It hasn’t rained for seven days. I am Cloud, and I ache.
They, the two, walk in the long, untended grass by the stream. He takes she-sized steps with swelling calves. She breathes he-sized gulps through curving lips. He’s tall and lean, like maple. She’s short and strong, like pine.
The valley is open. A sycamore tree stands alone, covering a rusted antique bench.
The man is stretching, filling his lungs.
“It’s gorgeous out here… hey, are you cold?” His hand finds her back, making shirt stick to skin.
“No, the opposite,” she whispers, watching the dragonflies hurry away.
“Oh.” His arms cross over his chest. “Sorry, I’m used to girls pretending they’re on a date in some romantic comedy.”
“Ballads. Being caught in the rain and all that.” She grins, hopelessly.
“Here then,” she brushes the stands of hair from her face, “I’ll gaze longingly into your–” but she stops, seeing in his eyes what I already know.
The rumble is deep. Involuntary. Trees swing to the west.
She looks at me with narrow eyes. “Maybe it’s trying to tell us something.”
I tell them I just want what we all want–connection. They flinch at the crack in my cadence, but it hurries them on; he rolls long fingers down her bare arm.
Her hand moves to her forehead. “Maybe we should go.”
“Nah, we’ll be fine.” He’s already looking for shelter, warmth. Freckles crinkle at the edge of his eyes; in the heat, the sycamore curls its branches inward like welcoming fingers.
“There–under the tree, let’s go sit.” Their hands entwine; fingers between fingers, palm to palm.
We could all be so lucky.
They’re under the sycamore now. She is spinning around the trunk and he’s watching every part of her move.
“You look nervous,” he says.
“I–I’m fine. Just thinking.” Pieces of dry bark crackle and break free.
“One bad relationship doesn’t mean they’ll all be like that, Delia.”
Her laugh is deep, the kind no one laughs alone. “God, does everyone know? I feel like the whole world saw him dump me. No, he’s a jerk. It’s just that–”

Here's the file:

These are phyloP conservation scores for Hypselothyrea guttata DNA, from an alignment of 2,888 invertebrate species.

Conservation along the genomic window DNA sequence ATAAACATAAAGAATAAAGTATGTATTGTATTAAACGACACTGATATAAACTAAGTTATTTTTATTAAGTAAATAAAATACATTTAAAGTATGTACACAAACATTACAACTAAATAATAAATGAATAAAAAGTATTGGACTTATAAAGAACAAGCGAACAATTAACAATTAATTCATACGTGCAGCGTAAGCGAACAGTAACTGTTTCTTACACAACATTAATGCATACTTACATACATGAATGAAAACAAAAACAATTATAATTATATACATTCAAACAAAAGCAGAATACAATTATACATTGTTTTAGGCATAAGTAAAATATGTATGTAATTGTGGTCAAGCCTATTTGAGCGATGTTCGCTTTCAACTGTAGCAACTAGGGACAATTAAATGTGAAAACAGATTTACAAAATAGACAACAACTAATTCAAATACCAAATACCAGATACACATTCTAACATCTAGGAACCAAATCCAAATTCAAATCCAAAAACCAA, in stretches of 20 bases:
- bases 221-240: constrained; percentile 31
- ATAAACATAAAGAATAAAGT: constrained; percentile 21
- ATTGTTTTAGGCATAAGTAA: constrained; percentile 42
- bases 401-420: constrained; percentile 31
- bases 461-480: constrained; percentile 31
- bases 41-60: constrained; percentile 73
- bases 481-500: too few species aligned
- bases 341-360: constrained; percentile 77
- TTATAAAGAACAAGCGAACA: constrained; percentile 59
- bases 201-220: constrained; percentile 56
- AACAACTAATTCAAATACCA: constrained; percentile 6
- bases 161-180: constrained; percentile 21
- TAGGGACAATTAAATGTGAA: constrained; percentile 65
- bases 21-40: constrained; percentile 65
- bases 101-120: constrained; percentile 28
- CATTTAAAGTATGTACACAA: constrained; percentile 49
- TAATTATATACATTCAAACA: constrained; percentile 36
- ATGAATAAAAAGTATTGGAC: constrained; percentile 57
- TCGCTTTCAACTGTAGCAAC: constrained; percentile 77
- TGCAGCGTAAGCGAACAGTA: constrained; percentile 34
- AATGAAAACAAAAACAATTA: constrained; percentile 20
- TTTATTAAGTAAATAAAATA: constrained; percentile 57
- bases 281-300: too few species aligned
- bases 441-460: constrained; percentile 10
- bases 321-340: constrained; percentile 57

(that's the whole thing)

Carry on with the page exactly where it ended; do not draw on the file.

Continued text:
“You don’t want to get hurt.”
She is still. The hard lines in her face draw him further in, under branches.
I sink lower. Closer.
“It’s a risk worth taking.” He shrugs his shoulders. “You can’t go through life keeping your distance from everyone, we all need–”
We all need.
“You’re just rationalizing,” she tells him.
He pulls a hand from his pocket and holds it out; his fingers tremble like stones before a stampede. “It’s a doomed fate. A beautiful woman like you, a guy like me,” he shrugs his shoulders, unable to hide a dimpling cheek, “but I can’t help it.”
“Josh… I have this stupid idea that I can control how I feel, what I do… instincts get me into trouble.”
Pressure builds, creaking against invisible edges.
His hands move to hips that don’t pull back. This is my favorite part, and I feel myself slipping.
It slides from the leaves, onto the soft curve of her cheek. He’s reaching out to wipe it away–no–his finger is running up her skin, to his mouth.
“You see that flash?”
She sees me through the branches, and her hands push off the knotted muscles in his arms.
“We should go.”
Please, don’t leave me.
She is out in the open now, away from the tree. His hands slide back into his pockets. They look at each other for too long; energy gathers underneath the surface, rearing up for the charge.
“Josh, It’s just–”
A rumble, closer to the surface now. Nearer to skin.
Her eyes find the ground. “Just–just walk me home, okay? Before we get caught in the storm.”
But getting caught is the best part. Let me prove it: I open slow, considerate. The long green grass begins to dance.
He folds back his wet hair; he is beaming, light in the dark.
“Sure, I’ll take you home.”
He’s turning on his heals. Walking toward the bench. He sits, runs his hand along the damp, coiling armrest, and stops.
“Josh, I’m leaving.”
The earth steams, softening as she moves toward the sycamore tree. She’s in front of him. They’re close enough to touch.
He takes her by the hand. She reaches out with her other, running her fingers inside the crease in his arm–skin glistening over skin.
“It’s raining.” Her voice shakes; trembling, humming, all of us.
His hands sink into to her shoulders, snug.
“So let it.”
I open wide.
Wet on white cotton, her body. The weight of water, his hands inviting, her legs ease out.
She sinks into his lap.
I feel myself going. I–I want to move with them. I’m–
She is breathless and hot under my chin. He is hard beneath me. Her nails dig into my back, his legs press forward into mine. She tastes like mint. He, like popcorn. We melt into each other’s arms, a single, rushing pulse.
Until death do us part.
Stacy Sinclair lives in Toronto, Canada with her international super-spy husband and cannibalistic cat. She writes for an advertising agency, selling her soul one product at a time. She spent last summer in Seattle, attending the Clarion West writer’s workshop.